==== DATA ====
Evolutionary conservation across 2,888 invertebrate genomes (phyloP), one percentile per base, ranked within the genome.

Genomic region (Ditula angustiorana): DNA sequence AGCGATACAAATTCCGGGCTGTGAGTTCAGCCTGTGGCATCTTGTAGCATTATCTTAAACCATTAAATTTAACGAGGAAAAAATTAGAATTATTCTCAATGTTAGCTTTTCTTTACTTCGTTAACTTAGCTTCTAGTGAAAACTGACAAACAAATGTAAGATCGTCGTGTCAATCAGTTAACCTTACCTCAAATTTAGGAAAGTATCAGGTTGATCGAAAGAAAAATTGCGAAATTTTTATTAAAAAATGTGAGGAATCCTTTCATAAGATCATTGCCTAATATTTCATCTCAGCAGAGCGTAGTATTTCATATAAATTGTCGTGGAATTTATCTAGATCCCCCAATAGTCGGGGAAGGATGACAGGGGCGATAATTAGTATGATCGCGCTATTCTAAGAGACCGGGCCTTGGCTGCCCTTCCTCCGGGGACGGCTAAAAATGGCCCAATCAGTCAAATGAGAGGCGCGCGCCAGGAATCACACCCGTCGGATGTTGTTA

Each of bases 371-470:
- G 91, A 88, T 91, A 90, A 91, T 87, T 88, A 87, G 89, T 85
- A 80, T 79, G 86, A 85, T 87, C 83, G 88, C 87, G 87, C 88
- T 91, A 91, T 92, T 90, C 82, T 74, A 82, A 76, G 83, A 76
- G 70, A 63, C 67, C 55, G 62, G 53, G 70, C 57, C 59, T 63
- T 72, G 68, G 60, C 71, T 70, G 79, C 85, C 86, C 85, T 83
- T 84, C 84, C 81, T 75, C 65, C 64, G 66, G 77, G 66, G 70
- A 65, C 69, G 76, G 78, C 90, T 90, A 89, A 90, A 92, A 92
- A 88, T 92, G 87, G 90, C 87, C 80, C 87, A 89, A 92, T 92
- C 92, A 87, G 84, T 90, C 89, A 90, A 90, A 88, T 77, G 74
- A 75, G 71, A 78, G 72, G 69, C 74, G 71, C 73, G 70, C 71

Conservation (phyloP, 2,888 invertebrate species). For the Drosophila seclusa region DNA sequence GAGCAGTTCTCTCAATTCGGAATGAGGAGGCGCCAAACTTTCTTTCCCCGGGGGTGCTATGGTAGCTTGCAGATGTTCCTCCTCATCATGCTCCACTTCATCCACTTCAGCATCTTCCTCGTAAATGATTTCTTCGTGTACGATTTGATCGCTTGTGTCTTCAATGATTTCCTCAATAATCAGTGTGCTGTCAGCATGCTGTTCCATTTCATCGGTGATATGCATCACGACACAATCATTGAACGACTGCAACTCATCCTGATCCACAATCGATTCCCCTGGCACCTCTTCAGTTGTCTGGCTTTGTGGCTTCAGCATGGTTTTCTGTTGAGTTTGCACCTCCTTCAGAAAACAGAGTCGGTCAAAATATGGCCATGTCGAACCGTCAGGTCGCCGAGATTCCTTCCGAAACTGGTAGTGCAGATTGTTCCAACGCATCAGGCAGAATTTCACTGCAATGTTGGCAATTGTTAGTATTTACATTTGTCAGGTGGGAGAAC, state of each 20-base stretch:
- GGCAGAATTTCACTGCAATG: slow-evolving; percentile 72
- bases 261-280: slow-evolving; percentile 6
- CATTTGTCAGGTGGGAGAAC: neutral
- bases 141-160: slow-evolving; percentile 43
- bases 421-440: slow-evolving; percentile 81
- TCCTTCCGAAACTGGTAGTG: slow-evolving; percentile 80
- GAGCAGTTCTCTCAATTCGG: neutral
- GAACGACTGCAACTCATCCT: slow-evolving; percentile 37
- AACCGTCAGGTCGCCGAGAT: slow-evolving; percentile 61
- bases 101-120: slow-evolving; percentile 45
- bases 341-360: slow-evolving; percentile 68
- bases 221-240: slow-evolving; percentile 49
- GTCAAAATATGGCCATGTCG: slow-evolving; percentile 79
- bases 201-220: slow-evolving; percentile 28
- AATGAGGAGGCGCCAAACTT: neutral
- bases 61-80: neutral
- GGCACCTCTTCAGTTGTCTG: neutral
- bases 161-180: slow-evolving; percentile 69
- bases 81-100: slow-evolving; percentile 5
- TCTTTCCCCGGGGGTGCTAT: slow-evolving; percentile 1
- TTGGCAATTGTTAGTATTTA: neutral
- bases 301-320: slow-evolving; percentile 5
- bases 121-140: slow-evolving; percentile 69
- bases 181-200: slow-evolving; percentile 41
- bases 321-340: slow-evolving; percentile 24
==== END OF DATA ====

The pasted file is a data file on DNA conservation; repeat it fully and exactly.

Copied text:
Evolutionary conservation across 2,888 invertebrate genomes (phyloP), one percentile per base, ranked within the genome.

Genomic region (Ditula angustiorana): DNA sequence AGCGATACAAATTCCGGGCTGTGAGTTCAGCCTGTGGCATCTTGTAGCATTATCTTAAACCATTAAATTTAACGAGGAAAAAATTAGAATTATTCTCAATGTTAGCTTTTCTTTACTTCGTTAACTTAGCTTCTAGTGAAAACTGACAAACAAATGTAAGATCGTCGTGTCAATCAGTTAACCTTACCTCAAATTTAGGAAAGTATCAGGTTGATCGAAAGAAAAATTGCGAAATTTTTATTAAAAAATGTGAGGAATCCTTTCATAAGATCATTGCCTAATATTTCATCTCAGCAGAGCGTAGTATTTCATATAAATTGTCGTGGAATTTATCTAGATCCCCCAATAGTCGGGGAAGGATGACAGGGGCGATAATTAGTATGATCGCGCTATTCTAAGAGACCGGGCCTTGGCTGCCCTTCCTCCGGGGACGGCTAAAAATGGCCCAATCAGTCAAATGAGAGGCGCGCGCCAGGAATCACACCCGTCGGATGTTGTTA

Each of bases 371-470:
- G 91, A 88, T 91, A 90, A 91, T 87, T 88, A 87, G 89, T 85
- A 80, T 79, G 86, A 85, T 87, C 83, G 88, C 87, G 87, C 88
- T 91, A 91, T 92, T 90, C 82, T 74, A 82, A 76, G 83, A 76
- G 70, A 63, C 67, C 55, G 62, G 53, G 70, C 57, C 59, T 63
- T 72, G 68, G 60, C 71, T 70, G 79, C 85, C 86, C 85, T 83
- T 84, C 84, C 81, T 75, C 65, C 64, G 66, G 77, G 66, G 70
- A 65, C 69, G 76, G 78, C 90, T 90, A 89, A 90, A 92, A 92
- A 88, T 92, G 87, G 90, C 87, C 80, C 87, A 89, A 92, T 92
- C 92, A 87, G 84, T 90, C 89, A 90, A 90, A 88, T 77, G 74
- A 75, G 71, A 78, G 72, G 69, C 74, G 71, C 73, G 70, C 71

Conservation (phyloP, 2,888 invertebrate species). For the Drosophila seclusa region DNA sequence GAGCAGTTCTCTCAATTCGGAATGAGGAGGCGCCAAACTTTCTTTCCCCGGGGGTGCTATGGTAGCTTGCAGATGTTCCTCCTCATCATGCTCCACTTCATCCACTTCAGCATCTTCCTCGTAAATGATTTCTTCGTGTACGATTTGATCGCTTGTGTCTTCAATGATTTCCTCAATAATCAGTGTGCTGTCAGCATGCTGTTCCATTTCATCGGTGATATGCATCACGACACAATCATTGAACGACTGCAACTCATCCTGATCCACAATCGATTCCCCTGGCACCTCTTCAGTTGTCTGGCTTTGTGGCTTCAGCATGGTTTTCTGTTGAGTTTGCACCTCCTTCAGAAAACAGAGTCGGTCAAAATATGGCCATGTCGAACCGTCAGGTCGCCGAGATTCCTTCCGAAACTGGTAGTGCAGATTGTTCCAACGCATCAGGCAGAATTTCACTGCAATGTTGGCAATTGTTAGTATTTACATTTGTCAGGTGGGAGAAC, state of each 20-base stretch:
- GGCAGAATTTCACTGCAATG: slow-evolving; percentile 72
- bases 261-280: slow-evolving; percentile 6
- CATTTGTCAGGTGGGAGAAC: neutral
- bases 141-160: slow-evolving; percentile 43
- bases 421-440: slow-evolving; percentile 81
- TCCTTCCGAAACTGGTAGTG: slow-evolving; percentile 80
- GAGCAGTTCTCTCAATTCGG: neutral
- GAACGACTGCAACTCATCCT: slow-evolving; percentile 37
- AACCGTCAGGTCGCCGAGAT: slow-evolving; percentile 61
- bases 101-120: slow-evolving; percentile 45
- bases 341-360: slow-evolving; percentile 68
- bases 221-240: slow-evolving; percentile 49
- GTCAAAATATGGCCATGTCG: slow-evolving; percentile 79
- bases 201-220: slow-evolving; percentile 28
- AATGAGGAGGCGCCAAACTT: neutral
- bases 61-80: neutral
- GGCACCTCTTCAGTTGTCTG: neutral
- bases 161-180: slow-evolving; percentile 69
- bases 81-100: slow-evolving; percentile 5
- TCTTTCCCCGGGGGTGCTAT: slow-evolving; percentile 1
- TTGGCAATTGTTAGTATTTA: neutral
- bases 301-320: slow-evolving; percentile 5
- bases 121-140: slow-evolving; percentile 69
- bases 181-200: slow-evolving; percentile 41
- bases 321-340: slow-evolving; percentile 24